Dr. Peter Feuz (Born 1935 – Died 2013): A giant of the European Nuclear Society has passed away
The former Secretary General of the ENS, Dr. Peter Feuz, a giant of the European nuclear community, passed away in hospital in his home town of Bern (Switzerland), on 10 April 2013, after a brave and lengthy battle against debilitating illness.
Peter Feuz was Secretary General of the European Nuclear Society for 14 years, from 1982 - 1996. His Central Office, backed up by its small and effective secretariat, worked at the specialist financial company ATAG Treuhand Bern, which later became part of Ernst & Young. Peter held leading positions within the company for 37 years before retiring to open an art gallery, thereby transforming his great passion for art into a new professional challenge.
After graduating in political sciences, Peter joined ATAG in 1961, as Chief Editor of the publication of the Swiss Nuclear Association. He was soon appointed Secretary General of the association. He persuaded several Swiss and international energy-related organisations to transfer their secretariats to ATAG – and at the same time he launched ATAG´s PR activities and proved his talent for innovation by, for example, creating quality control departments. After 17 years of hard work Peter turned his attention to developing the international side of ATAG’s business. He was in charge of the Technische Organisationen (technical organisations) unit. His many qualities and talents led to him eventually becoming a partner of ATAG Bern.
During his time as Secretary General of the ENS we got to learn first-hand just how effective Peter was and what a great personality he had. He developed ENS into a leading international organization active in the nuclear field. From the 1980s onwards, he organized, together with Foratom, several European Nuclear Conferences (ENCs). He also developed close contacts between ENS and the American Nuclear Society (ANS). When I served as Chairman of the Information Committee of the ENS, from 1988-1994, we co-operated in a seamless way to develop “tools” for defending nuclear energy against the backdrop of the very negative atmosphere that was generated by the Chernobyl accident. The scope of the Society’s publication Nuclear Europe was extended to become Nuclear Worldscan. We also set up Nucleus, a leaflet that popularised nuclear news. NucNet, the world´s first independent communications network for nuclear energy, was established in 1991.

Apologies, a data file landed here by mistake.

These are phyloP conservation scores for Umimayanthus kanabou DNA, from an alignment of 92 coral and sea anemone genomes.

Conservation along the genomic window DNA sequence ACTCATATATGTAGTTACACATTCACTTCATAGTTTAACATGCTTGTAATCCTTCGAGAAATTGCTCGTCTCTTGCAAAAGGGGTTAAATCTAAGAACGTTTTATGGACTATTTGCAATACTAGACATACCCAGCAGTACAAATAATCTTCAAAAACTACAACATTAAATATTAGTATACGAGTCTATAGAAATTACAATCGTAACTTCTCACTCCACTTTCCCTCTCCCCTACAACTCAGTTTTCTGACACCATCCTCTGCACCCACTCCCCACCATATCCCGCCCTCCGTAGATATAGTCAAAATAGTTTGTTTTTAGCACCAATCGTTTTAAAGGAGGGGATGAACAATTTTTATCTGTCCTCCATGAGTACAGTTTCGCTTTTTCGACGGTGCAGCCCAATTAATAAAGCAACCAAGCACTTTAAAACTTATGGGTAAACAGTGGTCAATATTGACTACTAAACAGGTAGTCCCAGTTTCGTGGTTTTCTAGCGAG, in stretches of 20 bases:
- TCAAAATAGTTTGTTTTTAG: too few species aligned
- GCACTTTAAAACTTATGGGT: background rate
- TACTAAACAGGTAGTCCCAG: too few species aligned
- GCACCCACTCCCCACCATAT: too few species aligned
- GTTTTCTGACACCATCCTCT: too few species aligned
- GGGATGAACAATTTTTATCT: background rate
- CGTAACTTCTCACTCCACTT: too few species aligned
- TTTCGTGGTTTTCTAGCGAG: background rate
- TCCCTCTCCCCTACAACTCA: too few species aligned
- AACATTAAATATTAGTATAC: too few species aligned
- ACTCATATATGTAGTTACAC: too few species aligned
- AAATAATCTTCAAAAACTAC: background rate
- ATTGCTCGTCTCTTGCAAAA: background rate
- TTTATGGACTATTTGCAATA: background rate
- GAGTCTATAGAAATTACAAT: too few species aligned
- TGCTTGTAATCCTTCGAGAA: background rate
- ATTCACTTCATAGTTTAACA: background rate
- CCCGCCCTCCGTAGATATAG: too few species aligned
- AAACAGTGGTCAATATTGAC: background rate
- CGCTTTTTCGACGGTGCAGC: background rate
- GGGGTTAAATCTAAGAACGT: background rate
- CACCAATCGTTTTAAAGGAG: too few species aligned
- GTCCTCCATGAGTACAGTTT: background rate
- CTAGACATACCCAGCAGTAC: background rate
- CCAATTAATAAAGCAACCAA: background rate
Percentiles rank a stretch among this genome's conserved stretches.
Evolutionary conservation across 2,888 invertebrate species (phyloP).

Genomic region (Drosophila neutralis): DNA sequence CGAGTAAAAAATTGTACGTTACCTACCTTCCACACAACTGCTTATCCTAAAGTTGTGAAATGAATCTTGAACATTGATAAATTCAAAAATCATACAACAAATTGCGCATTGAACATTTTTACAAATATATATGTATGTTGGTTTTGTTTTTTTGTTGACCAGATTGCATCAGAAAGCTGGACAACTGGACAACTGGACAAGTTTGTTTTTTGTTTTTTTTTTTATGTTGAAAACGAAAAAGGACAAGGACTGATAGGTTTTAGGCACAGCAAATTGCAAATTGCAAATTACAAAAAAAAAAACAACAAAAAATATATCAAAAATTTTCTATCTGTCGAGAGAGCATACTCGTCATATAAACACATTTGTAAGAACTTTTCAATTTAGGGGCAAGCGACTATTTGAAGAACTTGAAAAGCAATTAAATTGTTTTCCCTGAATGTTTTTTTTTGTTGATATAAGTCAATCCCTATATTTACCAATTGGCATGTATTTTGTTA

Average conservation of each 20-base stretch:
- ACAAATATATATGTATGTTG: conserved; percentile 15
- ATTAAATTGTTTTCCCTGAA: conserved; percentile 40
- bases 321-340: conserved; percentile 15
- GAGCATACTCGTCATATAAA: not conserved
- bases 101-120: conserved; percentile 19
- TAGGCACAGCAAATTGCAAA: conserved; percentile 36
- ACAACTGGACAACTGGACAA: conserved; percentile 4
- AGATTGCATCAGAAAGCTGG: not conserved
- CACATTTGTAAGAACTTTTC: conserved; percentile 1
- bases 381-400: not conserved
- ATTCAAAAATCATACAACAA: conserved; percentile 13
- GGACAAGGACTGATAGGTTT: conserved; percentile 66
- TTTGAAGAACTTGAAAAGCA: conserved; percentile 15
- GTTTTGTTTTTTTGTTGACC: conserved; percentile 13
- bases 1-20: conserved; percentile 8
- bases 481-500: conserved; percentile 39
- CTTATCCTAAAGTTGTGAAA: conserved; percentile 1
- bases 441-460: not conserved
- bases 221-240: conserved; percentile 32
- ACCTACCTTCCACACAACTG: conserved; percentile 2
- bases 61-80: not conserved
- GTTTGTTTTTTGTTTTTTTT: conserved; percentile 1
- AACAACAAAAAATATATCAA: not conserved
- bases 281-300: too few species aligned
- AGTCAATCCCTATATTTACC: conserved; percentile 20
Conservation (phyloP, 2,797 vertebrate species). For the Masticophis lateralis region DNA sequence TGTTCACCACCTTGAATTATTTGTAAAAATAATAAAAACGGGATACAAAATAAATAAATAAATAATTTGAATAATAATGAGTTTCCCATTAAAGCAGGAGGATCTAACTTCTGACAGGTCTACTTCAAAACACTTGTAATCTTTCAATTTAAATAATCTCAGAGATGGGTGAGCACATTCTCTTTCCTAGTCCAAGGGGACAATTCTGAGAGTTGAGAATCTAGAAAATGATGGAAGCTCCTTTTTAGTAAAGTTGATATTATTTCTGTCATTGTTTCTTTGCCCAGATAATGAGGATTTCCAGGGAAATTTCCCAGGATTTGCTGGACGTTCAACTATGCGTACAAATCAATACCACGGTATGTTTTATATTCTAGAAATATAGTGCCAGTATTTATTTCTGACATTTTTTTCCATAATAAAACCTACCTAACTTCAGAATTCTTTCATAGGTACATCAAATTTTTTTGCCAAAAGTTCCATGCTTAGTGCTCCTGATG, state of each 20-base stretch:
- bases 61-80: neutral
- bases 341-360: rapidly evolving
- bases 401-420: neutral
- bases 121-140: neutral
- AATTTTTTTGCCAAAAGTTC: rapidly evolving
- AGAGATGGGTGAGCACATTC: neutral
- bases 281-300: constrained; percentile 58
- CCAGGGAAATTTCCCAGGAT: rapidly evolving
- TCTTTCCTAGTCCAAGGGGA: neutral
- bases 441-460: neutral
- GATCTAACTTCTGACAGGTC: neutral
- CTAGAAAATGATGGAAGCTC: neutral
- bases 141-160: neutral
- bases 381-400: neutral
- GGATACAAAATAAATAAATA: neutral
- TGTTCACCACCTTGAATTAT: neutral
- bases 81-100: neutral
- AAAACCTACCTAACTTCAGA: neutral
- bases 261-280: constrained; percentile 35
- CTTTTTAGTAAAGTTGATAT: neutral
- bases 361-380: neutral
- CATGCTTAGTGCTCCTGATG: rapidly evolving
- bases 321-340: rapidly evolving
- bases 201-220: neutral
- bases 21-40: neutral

During Peter’s time as Secretary General of the ENS the annual PIME (Public Information Material Exchange) conference and exhibition was created especially for communications and PR professionals working in the nuclear field. It has developed in to a regular and unique fixture on the nuclear events calendar. Participants from across Europe and beyond, known as ‘Pimers,’ are given a platform for exchanging ideas and views, creating new PR activities, designing new information materials, networking and sharing communications best practices and tools. The fact that PIME is still going strong today, 26 years later, is an eloquent testimony to Peter’s innovative leadership, drive and energy.
Women in Nuclear (Win) was established in 1992 with the aim of creating a worldwide network of women professionals working in the fields of nuclear energy and radiation in order to disseminate fact-based and businesslike information about nuclear energy and radiation. For the past 20 years, WiN has continuously expanded and today counts some 4,500 members in more than 100 countries. Also the concept of the Young Generation Network (young professionals working in the nuclear field), was conceived and launched during his tenure. It is no surprise that the YGN has since greatly expanded into the effective international lobbying network that we know today, promoting nuclear energy among young professionals both nationally and internationally.
After retirement Peter redirected his considerable focus and energy to pursuing his great personal passion - antique sculpture and renaissance art. In 1997, Peter and his wife Ulrike, who had built up an extensive collection of works of art, established their own art gallery, called the Triple Gallery, which is located today in their home, in Bremgarten, Bern. The motto of the art gallery is “Purely Classical – the world of ancient antiquity lives on”. Over a period of 16 years Peter developed the gallery’s business in three distinct areas - antiquities, prehistoric idols and 16th to early 20th Century masterpieces. In order to add new works to the collection he was a regular bidder at auctions in international art houses such as Sotheby´s and Christies in London.
And now, that great organizer and personality who was known personally by so many ENS members, has left us. But Ulrike still keeps their great shared passion, the Triple Gallery, very much alive as a tribute to Peter. On October 10 2013, she organised a preview of the gallery’s current exhibition entitled Weibliche Schönheit und Erotik as a memorial for her late husband. About 70 people participated. I had the honour to be among them and was privileged to be able to talk to those present about Peter´s illustrious international career, especially his many productive years at the helm of ENS; years that helped shape the Society into what it is today.
I am sure that I speak on behalf of many colleagues when I express a shared sense of loss and sadness at the passing of a talented and industrious leader and a great personality. He has left an indelible mark on the history of the European nuclear science community.
Juhani Santaholma (former Chairman of the ENS Information Committee and a close friend of Peter Feuz)